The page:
Here is my case about why an investment fiduciary advisor will not always meet your best interests. The meaning of fiduciary is a little more complicated than asking this simple question, “Are you a fiduciary?” I understand why someone would ask that question! But the meaning of fiduciary is a little more complicated than that simple question.

You may already know that many “so-called” financial advisors do not work in the interest of their clients (as a fiduciary always does). And many of those advisors are employed by companies with interests they are paid to uphold.

To make things worse, many people will simply refer to any financial professional as a financial advisor. Let’s start with discerning who is not a fiduciary, but more so a suitable registered representative, with fiduciary registrations.

What is a Suitable Registered Representative?

A Registered Representative, aka stockbroker or broker for short, buys and sells securities for their customers. Many of the things we purchase, i.e. cars, washing machines, etc., are paid through a commission. They are held to a suitability standard, which is less strict than the fiduciary standard. You can go to BrokerCheck to find out if someone is a Registered Representative.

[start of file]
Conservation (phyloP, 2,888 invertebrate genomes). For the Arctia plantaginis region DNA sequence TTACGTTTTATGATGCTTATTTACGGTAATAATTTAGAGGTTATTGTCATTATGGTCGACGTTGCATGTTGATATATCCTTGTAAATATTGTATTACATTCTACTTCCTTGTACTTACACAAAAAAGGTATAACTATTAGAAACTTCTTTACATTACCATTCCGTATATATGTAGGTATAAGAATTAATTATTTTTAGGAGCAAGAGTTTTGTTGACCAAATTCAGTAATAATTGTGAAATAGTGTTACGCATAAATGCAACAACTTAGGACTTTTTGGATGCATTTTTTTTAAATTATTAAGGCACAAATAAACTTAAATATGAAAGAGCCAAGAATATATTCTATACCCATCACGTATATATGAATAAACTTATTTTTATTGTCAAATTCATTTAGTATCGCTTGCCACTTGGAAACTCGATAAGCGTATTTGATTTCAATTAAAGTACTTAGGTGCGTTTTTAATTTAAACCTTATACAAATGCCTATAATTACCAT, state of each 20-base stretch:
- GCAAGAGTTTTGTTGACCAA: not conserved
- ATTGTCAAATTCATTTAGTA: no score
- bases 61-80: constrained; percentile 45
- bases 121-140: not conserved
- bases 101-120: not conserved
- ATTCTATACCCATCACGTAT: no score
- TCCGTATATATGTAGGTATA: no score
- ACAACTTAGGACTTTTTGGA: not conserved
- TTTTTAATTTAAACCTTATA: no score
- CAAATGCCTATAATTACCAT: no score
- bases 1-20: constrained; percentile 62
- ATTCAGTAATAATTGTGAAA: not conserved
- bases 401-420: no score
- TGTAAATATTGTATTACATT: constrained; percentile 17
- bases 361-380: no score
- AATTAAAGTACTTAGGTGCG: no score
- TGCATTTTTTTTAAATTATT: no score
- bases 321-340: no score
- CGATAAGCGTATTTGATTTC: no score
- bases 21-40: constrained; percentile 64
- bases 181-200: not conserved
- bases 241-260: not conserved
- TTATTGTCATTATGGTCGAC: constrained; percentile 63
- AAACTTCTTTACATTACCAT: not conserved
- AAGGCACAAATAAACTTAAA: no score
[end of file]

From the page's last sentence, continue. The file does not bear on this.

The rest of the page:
Who is a Fiduciary Investment Advisor Representative?

By contrast, the term investment advisor (also spelled as “adviser” see below) is a legal term that refers to an individual or company. The individual or company is registered with either the Securities and Exchange Commission (SEC) or a state securities regulator. To find out if you are working with an actual investment adviser representative, go to the Securities Exchange Commission’s Investment Adviser Public Disclosure database.

Both representatives and investment adviser representatives may hold advanced designations that are not necessarily fiduciary. The Chartered Financial Analyst or CFA is considered the premier investment designation. That said, unless the Chartered Financial Analyst holds the Series 65 registration, they are not held to a fiduciary standard.

In the investment industry, a true fiduciary works in the best interests of their clients. The Centre for Fiduciary Excellence and the Center for Fiduciary Studies defines a fiduciary as “someone who is providing investment advice or managing the assets of another person and stands in a special relationship of trust, confidence, and/or legal responsibility.”

A fiduciary keeps the interests of their client ahead of their own

Passing the Series 65 Exam is not the end-all

At the most basic level, investment adviser (not advisor) representatives who pass the Uniform Investment Adviser Law Exam (Series 65 Exam), are held to this standard. These representatives work in firms called registered investment advisers. Thus, the firm is also a fiduciary.

I liken the Uniform Investment Adviser Law Exam registration to “just getting over the hurdle,” but not by much. Upon passing the Series 65 exam, an investment adviser representative does not have to earn continuing education credits to further their knowledge, such as the Certified Financial Planner designation. In these cases, those who seek that designation have done far more work than just “clearing the hurdle.”

The Uniform Investment Adviser Law Exam is an exam about law and not investing. While not required, some professionals may have a Finance degree, or have an investment designation, such as the Chartered Financial Analyst.